The framework for the Integrated Crowdfunding Exemption which is proposed for Quebec, Saskatchewan, New Brunswick, Manitoba, Nova Scotia and Ontario has two main components: (i) the requirements that an issuer must meet in order to distribute securities under the exemption, and (ii) a set of funding portal registration requirements. Under the Integrated Crowdfunding Exemption, an issuer (whether reporting or non-reporting) would be allowed to distribute securities without a prospectus through a registered crowdfunding portal provided certain conditions are satisfied:
Issuer and Offering Conditions
- The issuer must be incorporated or organized in Canada and have its head office in Canada, and a majority of its directors must be residents of Canada.
- The exemption is not available to an issuer that is an investment fund, a non-reporting real estate issuer or an issuer without a written business plan.
- While an issuer is limited to securities of its own issue, the exemption permits the use of a broad range of types of securities to be offered including: (i) common shares, (i) non-convertible preference shares, (iii) securities convertible into common shares or non-convertible preference shares, (iv) non-convertible debt securities linked to a fixed or floating interest rate, (v) units of a limited partnership and (vi) flow-through shares under the Income Tax Act (Canada).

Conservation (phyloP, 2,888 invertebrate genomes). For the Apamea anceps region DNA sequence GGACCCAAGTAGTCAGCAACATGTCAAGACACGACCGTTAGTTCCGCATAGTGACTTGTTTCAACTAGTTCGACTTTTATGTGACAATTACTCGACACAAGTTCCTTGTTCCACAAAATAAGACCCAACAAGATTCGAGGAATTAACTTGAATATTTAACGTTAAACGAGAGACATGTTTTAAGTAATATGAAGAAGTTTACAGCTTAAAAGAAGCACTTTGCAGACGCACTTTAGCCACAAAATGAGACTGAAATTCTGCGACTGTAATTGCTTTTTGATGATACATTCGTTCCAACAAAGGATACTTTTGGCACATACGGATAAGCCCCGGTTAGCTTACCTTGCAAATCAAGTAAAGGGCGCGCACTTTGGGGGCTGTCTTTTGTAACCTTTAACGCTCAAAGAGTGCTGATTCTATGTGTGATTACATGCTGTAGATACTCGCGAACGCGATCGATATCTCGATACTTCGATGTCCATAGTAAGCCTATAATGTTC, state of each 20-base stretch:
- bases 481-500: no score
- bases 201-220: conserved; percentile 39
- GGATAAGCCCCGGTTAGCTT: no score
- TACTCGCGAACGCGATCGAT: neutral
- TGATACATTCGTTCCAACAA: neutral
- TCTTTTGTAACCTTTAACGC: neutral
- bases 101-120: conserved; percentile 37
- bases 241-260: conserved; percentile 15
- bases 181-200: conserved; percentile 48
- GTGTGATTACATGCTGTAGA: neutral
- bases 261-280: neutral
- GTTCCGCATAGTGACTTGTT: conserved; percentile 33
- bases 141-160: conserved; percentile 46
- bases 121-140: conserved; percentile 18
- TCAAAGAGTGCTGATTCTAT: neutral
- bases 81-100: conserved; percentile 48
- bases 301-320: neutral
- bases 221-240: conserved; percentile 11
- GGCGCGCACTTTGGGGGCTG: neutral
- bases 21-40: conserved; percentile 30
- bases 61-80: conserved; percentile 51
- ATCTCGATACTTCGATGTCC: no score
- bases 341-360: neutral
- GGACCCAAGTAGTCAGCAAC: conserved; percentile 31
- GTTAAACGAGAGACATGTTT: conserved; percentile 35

- A maximum of $1.5 million can be raised under the exemption, including any amounts raised in reliance on the exemption during 12 months immediately preceding the current offering.
- An offering document must disclose a minimum offering size and specify whether there is a maximum offering size.
- An offering cannot be completed unless: (i) the minimum offering is fully subscribed, and (ii) at the time of completion of the offering, the issuer has the financial resources to achieve the next milestone in its written business plan or, if no milestones exist, to carry out the activities set out in the business plan.